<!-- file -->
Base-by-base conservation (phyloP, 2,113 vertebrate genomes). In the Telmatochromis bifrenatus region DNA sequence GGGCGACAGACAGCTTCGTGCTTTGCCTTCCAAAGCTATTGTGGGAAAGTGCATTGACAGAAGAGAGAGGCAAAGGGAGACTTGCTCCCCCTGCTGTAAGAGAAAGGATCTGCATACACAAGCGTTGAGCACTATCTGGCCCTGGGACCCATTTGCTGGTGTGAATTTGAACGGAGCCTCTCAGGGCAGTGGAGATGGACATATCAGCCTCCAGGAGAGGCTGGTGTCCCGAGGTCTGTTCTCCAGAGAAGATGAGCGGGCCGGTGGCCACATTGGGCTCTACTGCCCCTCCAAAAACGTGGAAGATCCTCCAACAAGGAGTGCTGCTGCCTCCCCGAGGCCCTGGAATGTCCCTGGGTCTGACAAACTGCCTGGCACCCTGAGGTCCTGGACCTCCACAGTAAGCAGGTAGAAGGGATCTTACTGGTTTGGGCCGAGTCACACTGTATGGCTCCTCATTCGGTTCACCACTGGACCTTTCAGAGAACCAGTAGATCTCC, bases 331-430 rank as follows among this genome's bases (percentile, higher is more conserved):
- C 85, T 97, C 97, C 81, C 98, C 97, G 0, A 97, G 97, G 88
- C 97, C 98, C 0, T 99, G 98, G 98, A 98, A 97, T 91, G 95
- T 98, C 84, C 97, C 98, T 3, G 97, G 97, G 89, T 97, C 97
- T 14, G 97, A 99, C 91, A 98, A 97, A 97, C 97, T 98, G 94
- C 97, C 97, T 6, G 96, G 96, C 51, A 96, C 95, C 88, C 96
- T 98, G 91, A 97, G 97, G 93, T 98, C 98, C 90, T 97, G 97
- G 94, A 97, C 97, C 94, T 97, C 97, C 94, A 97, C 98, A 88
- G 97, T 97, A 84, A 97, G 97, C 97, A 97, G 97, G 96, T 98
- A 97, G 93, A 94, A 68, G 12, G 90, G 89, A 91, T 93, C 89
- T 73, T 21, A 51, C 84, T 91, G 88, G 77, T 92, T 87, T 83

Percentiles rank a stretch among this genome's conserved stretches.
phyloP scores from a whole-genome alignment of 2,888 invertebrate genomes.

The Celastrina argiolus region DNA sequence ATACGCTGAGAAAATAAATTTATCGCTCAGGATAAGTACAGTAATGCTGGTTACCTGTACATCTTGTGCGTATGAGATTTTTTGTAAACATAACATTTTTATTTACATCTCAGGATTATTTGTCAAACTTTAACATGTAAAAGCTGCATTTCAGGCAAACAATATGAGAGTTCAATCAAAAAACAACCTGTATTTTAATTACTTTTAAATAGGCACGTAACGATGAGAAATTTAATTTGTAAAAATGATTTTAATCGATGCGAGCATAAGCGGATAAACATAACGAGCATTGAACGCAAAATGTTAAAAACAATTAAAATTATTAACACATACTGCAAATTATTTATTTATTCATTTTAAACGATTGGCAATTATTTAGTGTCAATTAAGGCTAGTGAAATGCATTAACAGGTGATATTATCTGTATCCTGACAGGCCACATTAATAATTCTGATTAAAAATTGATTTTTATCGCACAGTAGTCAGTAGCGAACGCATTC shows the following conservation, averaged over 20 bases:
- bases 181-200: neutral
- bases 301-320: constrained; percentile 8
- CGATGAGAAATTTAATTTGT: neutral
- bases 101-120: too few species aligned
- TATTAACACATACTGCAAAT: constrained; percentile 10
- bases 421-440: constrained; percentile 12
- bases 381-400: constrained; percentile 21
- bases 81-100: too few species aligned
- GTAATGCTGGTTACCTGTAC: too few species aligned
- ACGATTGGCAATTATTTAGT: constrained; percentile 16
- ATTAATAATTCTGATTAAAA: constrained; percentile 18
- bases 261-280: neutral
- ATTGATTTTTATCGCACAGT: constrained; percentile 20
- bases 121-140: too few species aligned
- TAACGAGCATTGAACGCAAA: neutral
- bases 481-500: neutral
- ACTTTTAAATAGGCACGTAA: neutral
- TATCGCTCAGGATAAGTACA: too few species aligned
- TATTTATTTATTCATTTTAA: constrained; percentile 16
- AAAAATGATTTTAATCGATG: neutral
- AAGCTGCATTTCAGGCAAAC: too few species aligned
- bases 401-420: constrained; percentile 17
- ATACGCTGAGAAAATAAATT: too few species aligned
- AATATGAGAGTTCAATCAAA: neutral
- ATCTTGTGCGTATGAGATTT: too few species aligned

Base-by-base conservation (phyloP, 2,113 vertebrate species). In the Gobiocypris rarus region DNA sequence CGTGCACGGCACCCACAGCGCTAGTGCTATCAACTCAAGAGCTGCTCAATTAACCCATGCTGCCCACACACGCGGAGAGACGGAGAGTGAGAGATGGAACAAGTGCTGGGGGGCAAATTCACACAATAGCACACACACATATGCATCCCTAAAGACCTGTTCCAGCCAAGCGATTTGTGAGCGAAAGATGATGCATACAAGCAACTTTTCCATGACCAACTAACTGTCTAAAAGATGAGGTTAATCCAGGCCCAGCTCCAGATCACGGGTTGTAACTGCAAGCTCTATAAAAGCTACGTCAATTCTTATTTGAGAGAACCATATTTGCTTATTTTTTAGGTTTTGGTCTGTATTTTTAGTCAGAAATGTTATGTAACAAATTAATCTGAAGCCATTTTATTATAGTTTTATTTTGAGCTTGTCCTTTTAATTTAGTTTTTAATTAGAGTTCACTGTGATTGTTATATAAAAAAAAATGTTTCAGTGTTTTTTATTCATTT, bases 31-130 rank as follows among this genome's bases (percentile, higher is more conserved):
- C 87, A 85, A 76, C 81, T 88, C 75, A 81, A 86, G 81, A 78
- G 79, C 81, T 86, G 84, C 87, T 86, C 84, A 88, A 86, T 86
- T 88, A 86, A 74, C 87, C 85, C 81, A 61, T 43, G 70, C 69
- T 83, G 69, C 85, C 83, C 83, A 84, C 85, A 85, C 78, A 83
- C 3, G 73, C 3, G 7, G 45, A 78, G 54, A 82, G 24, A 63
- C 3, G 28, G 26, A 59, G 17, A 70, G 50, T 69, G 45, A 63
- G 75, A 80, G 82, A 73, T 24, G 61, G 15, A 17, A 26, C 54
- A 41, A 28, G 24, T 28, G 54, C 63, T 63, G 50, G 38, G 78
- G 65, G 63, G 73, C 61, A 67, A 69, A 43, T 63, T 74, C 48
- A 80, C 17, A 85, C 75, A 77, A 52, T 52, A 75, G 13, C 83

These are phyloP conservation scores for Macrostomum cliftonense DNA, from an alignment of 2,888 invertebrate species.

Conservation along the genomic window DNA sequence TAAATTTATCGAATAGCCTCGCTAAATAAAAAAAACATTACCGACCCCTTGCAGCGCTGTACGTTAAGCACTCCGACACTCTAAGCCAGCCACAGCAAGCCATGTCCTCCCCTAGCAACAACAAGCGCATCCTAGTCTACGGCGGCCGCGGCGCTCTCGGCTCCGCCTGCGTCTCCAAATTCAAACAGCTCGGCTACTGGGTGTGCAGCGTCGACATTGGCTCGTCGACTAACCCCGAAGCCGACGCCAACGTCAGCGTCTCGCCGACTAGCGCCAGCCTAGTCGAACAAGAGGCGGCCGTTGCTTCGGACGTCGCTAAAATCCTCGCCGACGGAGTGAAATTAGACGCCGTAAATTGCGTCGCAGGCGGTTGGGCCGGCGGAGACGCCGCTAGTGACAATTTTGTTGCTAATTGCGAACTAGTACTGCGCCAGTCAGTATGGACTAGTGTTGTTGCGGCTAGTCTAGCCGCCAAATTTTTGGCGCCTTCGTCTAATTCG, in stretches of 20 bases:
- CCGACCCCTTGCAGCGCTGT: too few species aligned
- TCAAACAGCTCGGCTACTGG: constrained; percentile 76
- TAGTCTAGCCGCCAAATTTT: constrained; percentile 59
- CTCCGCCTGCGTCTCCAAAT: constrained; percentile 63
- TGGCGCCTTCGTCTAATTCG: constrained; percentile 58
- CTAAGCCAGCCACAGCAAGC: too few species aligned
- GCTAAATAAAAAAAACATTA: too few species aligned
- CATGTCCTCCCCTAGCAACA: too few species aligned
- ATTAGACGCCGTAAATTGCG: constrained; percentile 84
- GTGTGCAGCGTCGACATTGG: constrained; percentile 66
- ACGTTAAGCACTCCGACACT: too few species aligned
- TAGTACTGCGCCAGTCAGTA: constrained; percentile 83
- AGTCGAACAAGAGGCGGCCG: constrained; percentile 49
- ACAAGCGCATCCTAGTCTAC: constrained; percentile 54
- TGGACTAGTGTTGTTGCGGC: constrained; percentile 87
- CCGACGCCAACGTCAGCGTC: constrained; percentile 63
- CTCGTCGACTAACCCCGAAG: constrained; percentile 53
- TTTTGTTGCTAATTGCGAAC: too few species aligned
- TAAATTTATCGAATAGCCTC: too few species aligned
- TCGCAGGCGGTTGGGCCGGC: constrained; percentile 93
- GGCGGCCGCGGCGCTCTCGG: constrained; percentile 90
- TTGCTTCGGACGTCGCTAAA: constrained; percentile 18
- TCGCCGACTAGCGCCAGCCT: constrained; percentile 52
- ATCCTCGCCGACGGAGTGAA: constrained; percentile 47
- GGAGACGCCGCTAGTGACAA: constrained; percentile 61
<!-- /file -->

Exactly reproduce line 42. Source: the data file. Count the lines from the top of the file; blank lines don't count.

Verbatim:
- G 79, C 81, T 86, G 84, C 87, T 86, C 84, A 88, A 86, T 86